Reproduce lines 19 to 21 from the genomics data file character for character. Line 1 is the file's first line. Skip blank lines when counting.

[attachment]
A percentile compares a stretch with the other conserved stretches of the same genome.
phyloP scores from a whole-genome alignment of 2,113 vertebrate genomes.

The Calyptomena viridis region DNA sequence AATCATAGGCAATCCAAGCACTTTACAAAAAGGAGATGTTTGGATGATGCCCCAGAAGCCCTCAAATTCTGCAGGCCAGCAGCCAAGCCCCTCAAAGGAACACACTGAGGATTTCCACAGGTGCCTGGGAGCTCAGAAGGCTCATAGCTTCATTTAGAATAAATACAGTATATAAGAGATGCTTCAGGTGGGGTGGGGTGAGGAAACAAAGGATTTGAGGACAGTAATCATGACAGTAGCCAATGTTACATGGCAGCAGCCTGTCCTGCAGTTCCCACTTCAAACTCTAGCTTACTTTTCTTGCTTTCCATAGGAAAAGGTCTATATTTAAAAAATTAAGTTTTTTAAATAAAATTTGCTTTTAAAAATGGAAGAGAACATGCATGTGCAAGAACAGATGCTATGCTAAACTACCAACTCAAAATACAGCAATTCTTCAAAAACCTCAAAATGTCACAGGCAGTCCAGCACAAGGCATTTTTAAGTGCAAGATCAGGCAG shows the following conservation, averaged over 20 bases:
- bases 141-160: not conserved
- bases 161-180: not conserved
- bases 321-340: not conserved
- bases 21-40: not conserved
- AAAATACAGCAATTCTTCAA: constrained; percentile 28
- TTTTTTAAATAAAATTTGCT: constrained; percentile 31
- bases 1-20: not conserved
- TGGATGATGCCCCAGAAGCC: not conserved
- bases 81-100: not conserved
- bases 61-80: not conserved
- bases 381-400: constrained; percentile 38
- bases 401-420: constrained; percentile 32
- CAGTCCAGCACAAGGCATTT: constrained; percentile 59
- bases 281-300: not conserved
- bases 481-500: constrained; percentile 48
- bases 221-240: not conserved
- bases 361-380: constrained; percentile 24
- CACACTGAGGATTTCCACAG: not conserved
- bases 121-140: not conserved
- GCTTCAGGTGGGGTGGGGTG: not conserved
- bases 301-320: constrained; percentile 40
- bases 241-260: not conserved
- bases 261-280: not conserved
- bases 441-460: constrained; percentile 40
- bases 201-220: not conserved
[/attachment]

- bases 221-240: not conserved
- bases 361-380: constrained; percentile 24
- CACACTGAGGATTTCCACAG: not conserved